The lands which were purchased for a price ranging from Rs.25 lakhs per acre soon after the initiation of acquisition which price rose to Rs.80 lakhs per acre just before dropping of the acquisition, were finally purchased by DLF Home Developers Ltd. at the rate of Rs.4½ crores per acre. Further, the fact that settlement money at the rate of Rs.3½ crores per acre was made over to entities which apparently had done nothing in the matter is quite shocking. Neither had these entities procured the lands from the original landholders nor were they ultimate developers who wanted to develop the property. Such entities can certainly be termed as “middle men” who walked away with tremendous amount of money or benefit at the rate of Rs.3½ crores per acre…..
… this price or the rate shows the tremendous difference between the return received by the original landholders and the actual potential of the land.
The court also noted that no license for development could have been issued under the Haryana Development and Regulation of Urban Areas Act, 1975 in an area notified for acquisition. Yet the concerned authorities not only entertained such applications for licence but pendency of such applications was taken as a factor for withdrawal from acquisition. Something which ought to have been rejected and discarded outright became the foundation for decision in favour of builders/private entities, said the court.
Dropping of land acquisition a ‘fraud on power’
A positive finding was entered that that the dropping of land acquisition process was done maliciously, amounting to ‘fraud on power’.
The transactions so entered into between the landholders and the concerned builders/private entities could not be said to be voluntary and free from any influence. The unnatural and unreasonable bargain was forced upon the landholders by creating façade of impending acquisition. Public Interest was not the underlying concern or objective behind those decisions dated 24.08.2007 and 29.01.2010 but the motive was to confer undue advantage on the builders/private entities. It is clear that considerations other than those which were required to be bestowed, guided the exercise of power in arriving at decisions dated 24.08.2007 and 29.01.2010. The inescapable conclusion, therefore, is that there was an unholy nexus between the governmental machinery and the builders/private entities in devising a modality to deprive the innocent and gullible landholders of their holdings and jeopardize public interest which the acquisition was intended to achieve, observed the court while finding that the withdrawal from acquisition amounted to ‘fraud on power’.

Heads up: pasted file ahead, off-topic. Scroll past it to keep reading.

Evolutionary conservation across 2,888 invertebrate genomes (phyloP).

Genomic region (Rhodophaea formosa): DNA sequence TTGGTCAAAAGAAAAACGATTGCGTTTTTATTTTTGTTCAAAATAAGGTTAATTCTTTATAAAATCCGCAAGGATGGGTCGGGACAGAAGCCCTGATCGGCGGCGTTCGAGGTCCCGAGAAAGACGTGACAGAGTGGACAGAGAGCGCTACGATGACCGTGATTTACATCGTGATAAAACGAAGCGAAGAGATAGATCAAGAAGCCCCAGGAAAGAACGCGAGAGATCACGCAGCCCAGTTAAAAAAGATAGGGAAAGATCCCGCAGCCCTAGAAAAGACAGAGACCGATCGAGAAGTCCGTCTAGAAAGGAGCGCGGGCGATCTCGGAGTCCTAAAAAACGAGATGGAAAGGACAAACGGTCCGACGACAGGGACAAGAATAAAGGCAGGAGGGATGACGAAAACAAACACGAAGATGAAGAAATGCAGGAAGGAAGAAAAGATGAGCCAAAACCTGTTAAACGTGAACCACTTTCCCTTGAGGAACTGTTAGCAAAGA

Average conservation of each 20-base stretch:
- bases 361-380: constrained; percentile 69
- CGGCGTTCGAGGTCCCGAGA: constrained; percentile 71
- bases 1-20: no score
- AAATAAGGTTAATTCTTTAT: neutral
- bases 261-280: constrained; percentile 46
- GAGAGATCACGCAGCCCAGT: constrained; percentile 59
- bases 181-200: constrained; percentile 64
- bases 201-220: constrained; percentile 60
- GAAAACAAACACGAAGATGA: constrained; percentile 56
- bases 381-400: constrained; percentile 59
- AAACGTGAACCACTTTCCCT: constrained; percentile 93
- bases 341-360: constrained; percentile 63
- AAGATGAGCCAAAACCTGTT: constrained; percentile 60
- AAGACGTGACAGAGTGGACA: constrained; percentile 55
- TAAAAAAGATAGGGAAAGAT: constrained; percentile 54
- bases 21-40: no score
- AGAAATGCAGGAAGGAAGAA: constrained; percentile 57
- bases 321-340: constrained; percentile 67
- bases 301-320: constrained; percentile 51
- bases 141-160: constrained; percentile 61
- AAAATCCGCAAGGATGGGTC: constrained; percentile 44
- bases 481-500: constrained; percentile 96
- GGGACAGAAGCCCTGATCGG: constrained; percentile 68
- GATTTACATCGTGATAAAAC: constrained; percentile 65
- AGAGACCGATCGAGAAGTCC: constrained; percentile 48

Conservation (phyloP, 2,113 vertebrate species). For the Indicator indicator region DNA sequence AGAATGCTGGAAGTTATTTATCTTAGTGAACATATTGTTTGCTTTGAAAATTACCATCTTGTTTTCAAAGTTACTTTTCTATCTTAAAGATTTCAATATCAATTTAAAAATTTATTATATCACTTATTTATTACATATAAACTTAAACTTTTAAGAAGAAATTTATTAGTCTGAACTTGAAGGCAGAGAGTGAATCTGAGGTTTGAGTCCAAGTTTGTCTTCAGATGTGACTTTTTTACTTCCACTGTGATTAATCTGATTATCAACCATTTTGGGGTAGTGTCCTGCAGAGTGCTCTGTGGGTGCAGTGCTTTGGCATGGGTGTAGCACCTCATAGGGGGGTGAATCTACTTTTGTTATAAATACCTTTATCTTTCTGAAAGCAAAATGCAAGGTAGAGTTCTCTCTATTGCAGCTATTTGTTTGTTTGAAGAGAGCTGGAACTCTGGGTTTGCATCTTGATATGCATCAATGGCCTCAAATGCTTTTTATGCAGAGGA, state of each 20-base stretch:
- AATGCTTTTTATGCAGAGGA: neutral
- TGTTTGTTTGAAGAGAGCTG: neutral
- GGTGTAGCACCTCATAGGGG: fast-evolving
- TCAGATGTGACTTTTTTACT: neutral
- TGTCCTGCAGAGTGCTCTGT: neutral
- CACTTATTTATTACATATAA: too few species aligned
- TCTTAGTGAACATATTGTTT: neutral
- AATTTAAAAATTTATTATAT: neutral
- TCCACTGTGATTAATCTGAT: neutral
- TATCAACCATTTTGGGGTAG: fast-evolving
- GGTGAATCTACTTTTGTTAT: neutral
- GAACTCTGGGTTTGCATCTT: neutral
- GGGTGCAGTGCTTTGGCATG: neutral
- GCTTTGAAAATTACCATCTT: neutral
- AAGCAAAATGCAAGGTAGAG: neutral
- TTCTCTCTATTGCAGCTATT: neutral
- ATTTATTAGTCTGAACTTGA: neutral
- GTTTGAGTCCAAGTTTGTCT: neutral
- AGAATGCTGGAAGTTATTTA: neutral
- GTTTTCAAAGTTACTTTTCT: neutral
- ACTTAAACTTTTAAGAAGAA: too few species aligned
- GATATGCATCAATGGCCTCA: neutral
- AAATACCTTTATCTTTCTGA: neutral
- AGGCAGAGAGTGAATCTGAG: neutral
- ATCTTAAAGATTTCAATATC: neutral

But how to remedy the situation and restore the balance? This was not an easy question to answer for the court, particularly in view of the fact that constructions were completed in many of the properties and third party rights were created. The court appointed CA Sundaram, senior advocate, as amicus curiae to assist in resolving the issue.
While considering possible reliefs in the matter, the court was mainly guided by the precedent Uddar Gagan v. Sant Singh & Others (2016) 11 SCC 378. The question which arose for consideration, in that case, was whether the power of the State to withdraw from acquisition under Section 48 of the Act after the award had been passed, was utilized to facilitate transfer of title of the land of original owners to a private builder to advance the business interest of the builder. In that case, the builder had purchased the interest of the original landholders after the acquisition was initiated like in the present case and at his instance the lands were released from acquisition at which stage the original landholders had invoked writ jurisdiction and challenged the entire action. The high court set aside the release orders, quashed the acquisition and went on to direct that the lands be restored to the original land-owners. The Supreme Court approved the high court decision to the extent it set aside the withdrawal from acquisition. But the court did not disturb the acquisition and held that the land will vest with the state. However, in the instant case, unlike Uddar Gagan, the acquisition proceedings were withdrawn before the passing of awards.